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Community makes plans to begin displaying ‘In God We Trust’ flag

There is just one formality left before Mississippi’s new state flag — the “In God We Trust” flag — becomes official.

Even though nearly 72 percent of Mississippi voters cast their votes in favor of the new flag, the Legislature must ratify that vote when they reconvene in January.

On Wednesday, Lt. Gov. Delbert Hosemann said ratifying the vote would be among the first actions taken by the Legislature when they organize on Jan. 5, 2021.

When done, the new flag will begin flying high over state-controlled buildings throughout the state.

Locally, Vicksburg Mayor George Flaggs Jr. said Wednesday, he would recommend a resolution at Monday’s meeting of the Board of Mayor and Aldermen that would allow for the purchase of the new flag and authorize it to fly over city buildings once the Nov. 3 General Election results are certified by the Mississippi Secretary of State’s office. The certification will happen later this month.

Some other cities in Mississippi decided not to wait. On Wednesday, officials hoisted the flag outside Hattiesburg City Hall and on the campus of the University of Mississippi in Oxford.

When the flags are placed on poles near Vicksburg’s city buildings, it would end a more than the three-decade absence of a state flag from city-controlled buildings.

In 1987, then-Mayor Robert Walker and city leaders moved to remove the former state flag — which contained the Confederate Battle Flag in the upper right corner — from city buildings.

Since the former state flag was officially retired by the Legislature and Gov. Tate Reeves, it has not flown at any of the schools within the Vicksburg Warren School District. Superintendent Chad Shealy said Wednesday that the district will move ahead with purchasing the new flags, but will not fly them until the Legislature ratifies the decision in January.

As for the Warren County Board of Supervisors, Board President Dr. Jeff Holland said supervisors will discuss when to begin flying and displaying the state flag at county-managed buildings.

Bubba Bolm, curator of the Old Court House Museum, a building owned by the county, said Tuesday’s decision was bittersweet, but a needed change for Mississippi to move forward.

“The symbol in the Mississippi Flag (the Confederate Battle flag in the former state flag) has just been a problem for years now and I don’t think it was ever going to end,” Bolm said. “Certainly Mississippi doesn’t want to be known for a flag used by racists to cause problems. So it is good we have a new flag coming in and if we have to change, let’s go ahead and get it done and over with. I can’t wait to fly one (the new state flag).”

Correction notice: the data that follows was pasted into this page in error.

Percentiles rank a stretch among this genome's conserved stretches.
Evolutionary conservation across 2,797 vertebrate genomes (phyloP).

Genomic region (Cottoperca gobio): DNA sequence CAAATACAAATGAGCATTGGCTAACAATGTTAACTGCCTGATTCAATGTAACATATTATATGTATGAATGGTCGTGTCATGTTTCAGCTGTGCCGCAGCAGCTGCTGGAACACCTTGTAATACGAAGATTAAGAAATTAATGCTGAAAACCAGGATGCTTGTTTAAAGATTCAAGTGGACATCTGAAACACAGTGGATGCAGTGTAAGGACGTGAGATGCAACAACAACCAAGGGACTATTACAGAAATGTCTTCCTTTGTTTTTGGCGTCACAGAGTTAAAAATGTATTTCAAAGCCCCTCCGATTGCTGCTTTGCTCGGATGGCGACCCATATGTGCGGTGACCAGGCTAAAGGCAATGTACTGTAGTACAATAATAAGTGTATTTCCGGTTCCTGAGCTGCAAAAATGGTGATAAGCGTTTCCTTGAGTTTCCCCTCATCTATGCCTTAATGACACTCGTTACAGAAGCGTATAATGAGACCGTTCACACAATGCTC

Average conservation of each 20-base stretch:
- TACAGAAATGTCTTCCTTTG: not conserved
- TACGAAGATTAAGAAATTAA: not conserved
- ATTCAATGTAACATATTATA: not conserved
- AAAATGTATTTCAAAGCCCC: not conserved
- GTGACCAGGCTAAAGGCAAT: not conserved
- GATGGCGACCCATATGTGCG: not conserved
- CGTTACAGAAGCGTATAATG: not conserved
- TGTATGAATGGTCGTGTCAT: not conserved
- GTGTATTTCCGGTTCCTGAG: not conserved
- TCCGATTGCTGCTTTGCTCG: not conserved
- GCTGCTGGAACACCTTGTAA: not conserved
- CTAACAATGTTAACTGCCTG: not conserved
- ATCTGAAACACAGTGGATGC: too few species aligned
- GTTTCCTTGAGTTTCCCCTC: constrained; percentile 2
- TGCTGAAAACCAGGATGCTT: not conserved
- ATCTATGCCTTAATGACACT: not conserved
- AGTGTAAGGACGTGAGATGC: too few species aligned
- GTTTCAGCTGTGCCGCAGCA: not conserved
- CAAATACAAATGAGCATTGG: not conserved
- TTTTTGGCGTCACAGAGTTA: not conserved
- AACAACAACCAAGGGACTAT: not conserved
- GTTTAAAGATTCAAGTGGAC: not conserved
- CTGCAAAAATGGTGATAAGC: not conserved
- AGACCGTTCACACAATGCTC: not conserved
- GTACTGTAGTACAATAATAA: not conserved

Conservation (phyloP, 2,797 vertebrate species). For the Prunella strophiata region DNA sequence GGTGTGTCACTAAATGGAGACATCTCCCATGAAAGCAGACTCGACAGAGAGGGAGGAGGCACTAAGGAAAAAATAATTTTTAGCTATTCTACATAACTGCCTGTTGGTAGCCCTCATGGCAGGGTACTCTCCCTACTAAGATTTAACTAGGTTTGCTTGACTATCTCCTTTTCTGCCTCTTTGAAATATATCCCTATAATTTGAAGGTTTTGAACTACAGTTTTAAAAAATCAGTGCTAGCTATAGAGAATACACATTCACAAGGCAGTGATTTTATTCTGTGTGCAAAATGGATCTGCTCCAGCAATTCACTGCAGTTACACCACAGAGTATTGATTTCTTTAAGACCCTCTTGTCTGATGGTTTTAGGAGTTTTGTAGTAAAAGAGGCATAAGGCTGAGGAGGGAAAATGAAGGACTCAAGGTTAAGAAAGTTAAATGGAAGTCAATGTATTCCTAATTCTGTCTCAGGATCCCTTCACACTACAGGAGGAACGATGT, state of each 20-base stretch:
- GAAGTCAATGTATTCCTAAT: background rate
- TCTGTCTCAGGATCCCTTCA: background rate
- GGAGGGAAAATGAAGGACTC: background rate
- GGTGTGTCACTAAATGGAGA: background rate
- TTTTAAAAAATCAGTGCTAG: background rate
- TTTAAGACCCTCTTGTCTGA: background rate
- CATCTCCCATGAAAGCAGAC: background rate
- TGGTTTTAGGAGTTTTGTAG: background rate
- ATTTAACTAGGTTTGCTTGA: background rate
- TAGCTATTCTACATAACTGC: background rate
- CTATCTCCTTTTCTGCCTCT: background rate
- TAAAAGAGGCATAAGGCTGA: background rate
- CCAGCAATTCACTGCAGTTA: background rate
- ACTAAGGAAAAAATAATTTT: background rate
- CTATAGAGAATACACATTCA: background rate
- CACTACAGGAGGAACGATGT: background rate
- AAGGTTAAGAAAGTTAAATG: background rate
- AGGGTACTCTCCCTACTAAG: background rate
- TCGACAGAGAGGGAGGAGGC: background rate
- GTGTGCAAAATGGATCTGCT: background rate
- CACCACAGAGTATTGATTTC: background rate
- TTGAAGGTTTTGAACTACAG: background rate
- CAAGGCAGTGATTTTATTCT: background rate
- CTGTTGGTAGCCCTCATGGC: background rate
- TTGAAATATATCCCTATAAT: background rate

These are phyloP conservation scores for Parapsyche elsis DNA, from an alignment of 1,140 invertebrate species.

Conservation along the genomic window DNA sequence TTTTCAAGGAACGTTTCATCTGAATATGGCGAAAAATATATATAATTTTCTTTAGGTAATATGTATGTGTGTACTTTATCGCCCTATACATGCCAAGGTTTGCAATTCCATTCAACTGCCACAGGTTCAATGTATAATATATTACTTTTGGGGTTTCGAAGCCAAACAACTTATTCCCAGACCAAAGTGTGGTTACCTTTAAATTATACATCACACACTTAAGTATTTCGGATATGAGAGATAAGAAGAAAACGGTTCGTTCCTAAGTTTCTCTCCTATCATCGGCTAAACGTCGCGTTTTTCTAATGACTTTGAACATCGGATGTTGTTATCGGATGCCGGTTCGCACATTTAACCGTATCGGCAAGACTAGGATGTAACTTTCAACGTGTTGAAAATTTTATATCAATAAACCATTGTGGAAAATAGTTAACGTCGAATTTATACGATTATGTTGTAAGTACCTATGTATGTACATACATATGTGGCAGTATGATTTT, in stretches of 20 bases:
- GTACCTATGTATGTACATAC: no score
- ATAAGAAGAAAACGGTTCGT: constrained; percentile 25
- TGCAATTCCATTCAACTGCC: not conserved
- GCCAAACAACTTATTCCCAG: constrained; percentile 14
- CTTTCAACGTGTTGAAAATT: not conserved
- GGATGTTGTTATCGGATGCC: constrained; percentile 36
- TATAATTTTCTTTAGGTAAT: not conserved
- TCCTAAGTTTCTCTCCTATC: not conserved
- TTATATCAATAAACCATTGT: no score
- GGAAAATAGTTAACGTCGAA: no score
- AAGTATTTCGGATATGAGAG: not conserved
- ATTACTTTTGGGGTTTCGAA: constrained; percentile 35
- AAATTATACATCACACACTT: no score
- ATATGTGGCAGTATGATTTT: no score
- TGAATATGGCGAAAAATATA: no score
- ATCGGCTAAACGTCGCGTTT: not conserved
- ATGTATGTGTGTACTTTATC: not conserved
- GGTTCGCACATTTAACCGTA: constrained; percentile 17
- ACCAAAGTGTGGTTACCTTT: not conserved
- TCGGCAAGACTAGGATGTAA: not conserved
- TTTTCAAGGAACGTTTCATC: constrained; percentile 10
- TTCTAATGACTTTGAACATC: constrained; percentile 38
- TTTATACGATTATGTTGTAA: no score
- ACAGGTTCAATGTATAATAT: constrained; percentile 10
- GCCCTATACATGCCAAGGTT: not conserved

As soon as Reeves signed the legislation over the summer that retired the former flag and established the commission that ultimately selected the new design and recommended it to state voters, the Old Court House Museum replaced the former flag with a flag known as the “Old Territory Flag.”

Bolm said the new flag has already drawn plenty of interest and will fly at the museum once available.

“I like the new choice and the more I see it the more I like it,” Bolm said. “It is an interesting flag, but it is time for a change and we will start selling them in the bookstore as soon as they are available.”

 

Tim Reeves, editor of The Vicksburg Post, contributed to this report.

About Terri Cowart Frazier

Terri Frazier was born in Cleveland. Shortly afterward, the family moved to Vicksburg. She is a part-time reporter at The Vicksburg Post and is the editor of the Vicksburg Living Magazine, which has been awarded First Place by the Mississippi Press Association. She has also been the recipient of a First Place award in the MPA’s Better Newspaper Contest’s editorial division for the “Best Feature Story.”

Terri graduated from Warren Central High School and Mississippi State University where she received a bachelor’s degree in communications with an emphasis in public relations.

Prior to coming to work at The Post a little more than 10 years ago, she did some freelancing at the Jackson Free Press. But for most of her life, she enjoyed being a full-time stay at home mom.

Terri is a member of the Crawford Street United Methodist Church. She is a lifetime member of the Vicksburg Junior Auxiliary and is a past member of the Sampler Antique Club and Town and Country Garden Club. She is married to Dr. Walter Frazier.

“From staying informed with local governmental issues to hearing the stories of its people, a hometown newspaper is vital to a community. I have felt privileged to be part of a dedicated team at The Post throughout my tenure and hope that with theirs and with local support, I will be able to continue to grow and hone in on my skills as I help share the stories in Vicksburg. When asked what I like most about my job, my answer is always ‘the people.’

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